These 3 Simple Eye Exercises
Can Help Your Child See Better
Vision is Learned and What
is Learned Can be Improved
with Practice

Children develop their vision skills as they grow. But not
every child will achieve the same level of abilities in eye
focusing, eye teaming and eye tracking. However,
practicing these skills can make them more effective. And
better vision skills can mean
Seeing Smarter and learning
more.
1. Eye Focusing (Near & Far)
The following three eye exercises are not meant to treat specific vision problems.
However, they can help develop and enhance specific vision skills.

Have your child practice each of these eye exercises at least 10 minutes a day, three
times a week. If after four weeks of practice, your child continues to perform poorly on
one or more of these eye exercises, arrange for an evaluation by your family eye
doctor.
For this procedure, you will need a pencil and a wall
calendar.

This eye exercise can improve your child's ability to shift his/her eyes
quickly from the chalkboard to a worksheet on a desk, or from a
textbook to the teacher and back to the book. It also improves the
speed of eye focusing and the skill of seeing clearly at all distances
involved in classroom activities.

Hang a calendar on the wall. With your child standing about 10 feet from
the wall and facing the calendar, have him/her hold a pencil erect about
10-12 inches in front of his/her nose.

Tell your child to look from the pencil to numbers on the calendar on the
wall as quickly as possible. Now look back at the pencil, then to numbers
on the calendar, repeating until he/has has made 10-15 "round trips".

The goal is to be able to change focus quickly and easily from the near
target to the far target and back without things going out of focus. Be
sure your child can see the pencil clearly before refocusing on the
calendar; and that the numbers on the calendar are clear before
looking back to the pencil.

As this becomes easier, have your child move the pencil closer to
his/her nose and repeat. The distance between your child and the
calendar should also be increased and decreased so practice is gained
for varying distances.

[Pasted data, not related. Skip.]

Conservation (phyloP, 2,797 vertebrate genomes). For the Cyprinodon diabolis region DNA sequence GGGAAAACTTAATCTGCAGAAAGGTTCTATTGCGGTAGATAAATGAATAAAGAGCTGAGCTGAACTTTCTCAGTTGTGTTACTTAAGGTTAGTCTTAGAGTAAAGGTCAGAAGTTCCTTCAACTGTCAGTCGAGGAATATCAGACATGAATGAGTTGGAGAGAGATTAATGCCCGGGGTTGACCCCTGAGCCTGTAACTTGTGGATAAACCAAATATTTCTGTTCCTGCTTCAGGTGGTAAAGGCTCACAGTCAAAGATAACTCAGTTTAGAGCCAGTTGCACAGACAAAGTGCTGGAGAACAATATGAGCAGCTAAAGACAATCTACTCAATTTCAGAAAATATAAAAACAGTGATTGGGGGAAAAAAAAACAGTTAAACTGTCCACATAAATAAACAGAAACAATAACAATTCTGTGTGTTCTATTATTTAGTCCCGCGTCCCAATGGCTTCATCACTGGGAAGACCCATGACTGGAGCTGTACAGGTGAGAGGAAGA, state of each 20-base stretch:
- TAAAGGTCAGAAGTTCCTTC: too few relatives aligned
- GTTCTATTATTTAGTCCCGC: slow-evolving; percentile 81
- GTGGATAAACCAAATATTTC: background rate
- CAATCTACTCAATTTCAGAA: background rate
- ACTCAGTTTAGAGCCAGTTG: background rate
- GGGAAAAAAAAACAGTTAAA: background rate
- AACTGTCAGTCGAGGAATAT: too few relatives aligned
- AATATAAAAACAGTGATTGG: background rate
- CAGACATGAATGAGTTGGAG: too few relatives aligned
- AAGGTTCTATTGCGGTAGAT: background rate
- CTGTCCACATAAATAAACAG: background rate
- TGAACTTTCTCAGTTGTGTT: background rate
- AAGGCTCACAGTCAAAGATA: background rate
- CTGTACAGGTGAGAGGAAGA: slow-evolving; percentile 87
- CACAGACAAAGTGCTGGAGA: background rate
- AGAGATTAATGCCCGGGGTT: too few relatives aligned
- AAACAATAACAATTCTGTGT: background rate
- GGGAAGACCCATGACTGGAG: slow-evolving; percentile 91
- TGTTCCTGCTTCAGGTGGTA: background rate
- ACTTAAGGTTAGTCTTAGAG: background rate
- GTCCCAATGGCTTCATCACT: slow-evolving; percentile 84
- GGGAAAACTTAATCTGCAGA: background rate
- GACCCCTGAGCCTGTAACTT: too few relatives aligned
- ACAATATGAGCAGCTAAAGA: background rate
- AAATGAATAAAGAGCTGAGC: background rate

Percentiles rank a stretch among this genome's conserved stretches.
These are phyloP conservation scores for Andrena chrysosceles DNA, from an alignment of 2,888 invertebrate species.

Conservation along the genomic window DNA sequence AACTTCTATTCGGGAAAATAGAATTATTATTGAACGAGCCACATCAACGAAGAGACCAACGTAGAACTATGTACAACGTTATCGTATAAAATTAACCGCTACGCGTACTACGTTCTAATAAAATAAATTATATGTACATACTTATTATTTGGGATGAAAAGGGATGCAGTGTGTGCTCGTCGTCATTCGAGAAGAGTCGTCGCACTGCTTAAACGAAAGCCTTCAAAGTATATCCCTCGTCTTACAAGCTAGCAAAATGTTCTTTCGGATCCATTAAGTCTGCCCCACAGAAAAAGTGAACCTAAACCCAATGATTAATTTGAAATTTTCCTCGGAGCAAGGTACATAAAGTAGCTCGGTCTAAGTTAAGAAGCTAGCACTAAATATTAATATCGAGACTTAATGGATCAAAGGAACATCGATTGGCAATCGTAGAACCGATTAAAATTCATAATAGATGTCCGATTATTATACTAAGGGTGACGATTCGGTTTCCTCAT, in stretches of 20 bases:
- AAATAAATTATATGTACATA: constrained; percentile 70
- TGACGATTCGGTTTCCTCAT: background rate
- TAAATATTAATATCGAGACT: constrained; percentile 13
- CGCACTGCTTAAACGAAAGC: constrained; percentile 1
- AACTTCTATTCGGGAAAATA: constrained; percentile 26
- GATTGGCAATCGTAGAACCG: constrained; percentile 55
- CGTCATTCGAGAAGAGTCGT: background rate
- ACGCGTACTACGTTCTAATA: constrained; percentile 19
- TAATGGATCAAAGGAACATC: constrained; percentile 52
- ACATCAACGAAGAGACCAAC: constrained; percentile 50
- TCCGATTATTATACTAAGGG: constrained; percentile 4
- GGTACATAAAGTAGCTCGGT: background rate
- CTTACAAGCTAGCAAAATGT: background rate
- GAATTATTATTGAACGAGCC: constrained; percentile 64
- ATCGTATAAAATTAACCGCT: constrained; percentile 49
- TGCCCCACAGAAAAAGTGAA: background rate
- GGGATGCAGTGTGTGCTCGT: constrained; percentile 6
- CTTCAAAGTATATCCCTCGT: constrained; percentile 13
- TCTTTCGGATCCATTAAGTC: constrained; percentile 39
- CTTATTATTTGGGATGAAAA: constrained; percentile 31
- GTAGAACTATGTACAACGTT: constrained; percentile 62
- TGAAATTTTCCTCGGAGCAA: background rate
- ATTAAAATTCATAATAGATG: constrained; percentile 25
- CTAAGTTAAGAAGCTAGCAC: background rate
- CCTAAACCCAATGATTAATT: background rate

2. Eye Tracking

For this procedure, you will need a rubber ball and
a string.

Poor eye movements can translate into a child losing his/her place
while reading, skipping words, and reversal of letters. On the
playground, your child may have difficulty hitting or catching a ball.

Children should be able to follow a moving target smoothly and with
minimum effort. Jerky eye movements, overshooting or
undershooting of the target, or movement of the head rather than the
eyes may indicate the presence of an eye tracking problem.

This eye exercise can help a child develop more effective eye tracking
abilities. Start by attaching a string to a rubber ball (about three to
four inches in diameter) so it can be hung from a light fixture or
doorway. Small pictures, numbers, or letters on stickers can be placed
or written on the ball to provide a variety of targets for your child to
look at.
Step 1: Hang the ball at about your child's nose level when
he/she stands facing it. Swing it gently to and from
your child and instruct him/her to watch it, as it
comes and goes.
Step 2: Swing the ball side to side and again instruct your
child to watch it without head movements, as it swings
back and forth.
Step 3: Hang the ball about three feet off the floor.
Have your child lie on his/her back directly
under it. Now swing it in a rather large circle
and instruct your child to watch it until it
comes almost to a stop.
The goal of this exercise is to be able to keep the eyes on the moving target and follow it
smoothly, while holding the head as still as possible. Watch your child's eye and head
movements and encourage him/her to keep eyes fixed on the ball without moving the head.

3. Eye Teaming (Near Point of Convergence)

For this procedure, you will need a pencil.

Convergence is the ability to move the eyes inward in order to point them directly at a near
object, like the words on a page. Children who have difficulty converging their eyes may
have problems with reading. They will tend to tire after only short periods of close work.

Using a pencil, hold it vertically about 16 inches from the child's eyes with the eraser
at the level of the bridge of the nose and instruct your child to look directly at it.

Move the pencil slowly toward your child's nose until you see one eye turn in or out.
Estimate this distance. Then slowly move the pencil away from your child and note
the distance at which both eyes again are looking directly at the pencil's eraser.

Repeat this process several times and note if the distances change with each
attempt.

A child with normal convergence, or eye turning ability, should be able to keep both eyes
fixed on the pencil until it comes within 2 or 3 inches of the bridge of the nose, and as the
pencil moves away from the face, regain fixation using both eyes at about 4 inches from the
bridge of the nose.

If one eye moves in or out before the pencil reaches 4 inches from the bridge of the nose or
recovers beyond 6 inches, or if performance worsens on repeated attempts, your child may
have a problem with eye teaming.

The goal of this eye exercise is to improve your child's ability to converge his/her eyes more
effectively on near objects. Research has shown that practicing this simple eye exercise can
help improve eye teaming ability and reduce eye fatigue.
You can continue to have your child practice these three eye exercises as long
as you are seeing continuing improvement. If however, performance fails to
improve, arrange for a professional vision examination for your child.
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